The illegal production and distribution of heroin from its point of origin is almost entirely controlled by large, powerful criminal organizations networked across the globe. Organized crime enterprises grow the opium, extract the morphine, convert it to heroin, package it, and ship it out for further distribution in high-demand areas.

In 2008, the United Nations Office on Drugs and Crimes (UNODC) estimated there were more than 15 million heroin users worldwide. At the time, the U.S. was amidst a rapidly growing opioid epidemic related to the overprescription of painkillers. However, the UNODC reported that the combined heroin consumption of users throughout the Americas was less than 8% of the world’s total. In contrast, Russia alone consumed over 20%, and the rest of Europe consumed nearly 26% of the world’s heroin. (7)

From its origin, heroin is shipped to criminal organizations in other regions of the world. It is then spread to wholesale distributors, who supply it to street-level dealers to sell to consumers. Since the 1990s, heroin has also been available for purchase online on the dark web.

Impact of the Heroin Trade

Because the heroin trade is illegal, competition between criminal organizations to control markets is often hostile and steeped in violence. Criminal organizations also find ways to influence government and law enforcement, including bribery, which leads to governmental corruption. Moreover, along with crime and violence, heroin misuse generates its own set of wide-ranging problems, including severe health consequences, overdose deaths, and addiction. (8)

The social impact of heroin is enormous. It can devastate individual lives, families, and communities, and it contributes significantly to issues such as poverty and homelessness.

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Heroin misuse is extremely dangerous and can have many detrimental short- and long-term effects. A single dose can cause a lethal overdose and increases the risk of this occurring over time. Even those who escape heroin’s death grip can be left with long-lasting or permanent health conditions, such as damage to the brain and other organs and collapsed veins among those who inject. If you struggle with heroin misuse, you are urged to seek professional treatment to minimize the damage heroin will ultimately have on your body and mind.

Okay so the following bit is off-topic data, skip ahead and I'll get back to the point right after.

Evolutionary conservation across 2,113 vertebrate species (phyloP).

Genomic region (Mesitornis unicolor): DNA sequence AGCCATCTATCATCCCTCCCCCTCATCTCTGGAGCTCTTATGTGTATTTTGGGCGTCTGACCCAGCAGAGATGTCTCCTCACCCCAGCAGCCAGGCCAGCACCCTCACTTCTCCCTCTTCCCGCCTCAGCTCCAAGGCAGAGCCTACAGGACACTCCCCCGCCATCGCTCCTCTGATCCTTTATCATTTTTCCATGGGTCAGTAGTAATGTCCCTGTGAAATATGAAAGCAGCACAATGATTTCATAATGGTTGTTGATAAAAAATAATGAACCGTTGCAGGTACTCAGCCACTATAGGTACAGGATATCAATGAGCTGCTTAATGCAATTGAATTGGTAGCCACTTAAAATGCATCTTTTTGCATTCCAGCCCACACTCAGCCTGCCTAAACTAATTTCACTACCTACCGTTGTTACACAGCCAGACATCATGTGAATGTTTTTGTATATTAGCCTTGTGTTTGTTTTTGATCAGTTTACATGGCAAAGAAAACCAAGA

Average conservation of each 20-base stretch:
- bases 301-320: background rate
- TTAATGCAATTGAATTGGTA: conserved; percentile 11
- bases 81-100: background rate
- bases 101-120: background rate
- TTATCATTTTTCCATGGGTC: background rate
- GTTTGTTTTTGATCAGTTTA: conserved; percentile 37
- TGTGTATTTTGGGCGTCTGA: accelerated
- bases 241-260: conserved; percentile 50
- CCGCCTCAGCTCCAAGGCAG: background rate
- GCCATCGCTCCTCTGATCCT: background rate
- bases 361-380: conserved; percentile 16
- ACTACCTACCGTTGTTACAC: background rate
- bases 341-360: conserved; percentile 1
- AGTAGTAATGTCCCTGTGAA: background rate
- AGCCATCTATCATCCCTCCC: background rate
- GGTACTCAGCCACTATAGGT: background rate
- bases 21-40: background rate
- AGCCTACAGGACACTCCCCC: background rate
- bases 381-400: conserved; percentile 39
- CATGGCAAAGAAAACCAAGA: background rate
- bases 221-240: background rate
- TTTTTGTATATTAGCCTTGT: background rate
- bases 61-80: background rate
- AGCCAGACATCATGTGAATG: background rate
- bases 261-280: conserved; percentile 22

At Guardian Recovery, we are committed to providing the most effective treatment, care, and support for those motivated to embrace sobriety and conquer addiction. If you or someone you love suffers from heroin addiction, contact us today to speak to a Treatment Advisor and receive a free, no-obligation assessment and health insurance benefits check.


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Disclaimer: Does not guarantee specific treatment outcomes, as individual results may vary. Our services are not a substitute for professional medical advice or diagnosis; please consult a qualified healthcare provider for such matters.

(1)https://www.sciencedirect.com/topics/earth-and-planetary-sciences/acetylation (2)https://museum.dea.gov/exhibits/online-exhibits/cannabis-coca-and-poppy-natures-addictive-plants/opium-poppy (3)https://www.narconon.org/drug-information/heroin-history-1900s.html (4)https://www.dea.gov/drug-information/drug-scheduling (5)https://www.unodc.org/documents/data-and-analysis/tocta/5.Heroin.pdf (6)https://www.cdc.gov/stopoverdose/fentanyl/index.html# (7)https://www.unodc.org/documents/wdr/WDR_2010/1.2_The_global_heroin_market.pdf (8)https://nida.nih.gov/publications/research-reports/heroin/what-are-medical-complications-chronic-heroin-use

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Reviewed professionally for accuracy by:

Ryan Soave


Ryan Soave brings deep experience as a Licensed Mental Health Counselor, certified trauma therapist, program developer, and research consultant for Huberman Lab at Stanford University Department of Neurobiology. Post-graduation from Wake Forest University, Ryan quickly discovered his acumen for the business world. After almost a decade of successful entrepreneurship and world traveling, he encountered a wave of personal and spiritual challenges; he felt a calling for something more. Ryan returned to school and completed his Master’s Degree in Mental Health Counseling. When he started working with those suffering from addiction and PTSD, he found his passion. He has never looked back.

Written by:

Cayla Clark

Cayla Clark

Cayla Clark grew up in Santa Barbara, CA and graduated from UCLA with a degree in playwriting. Since then she has been writing on addiction recovery and psychology full-time, and has found a home as part of the Guardian Recovery team.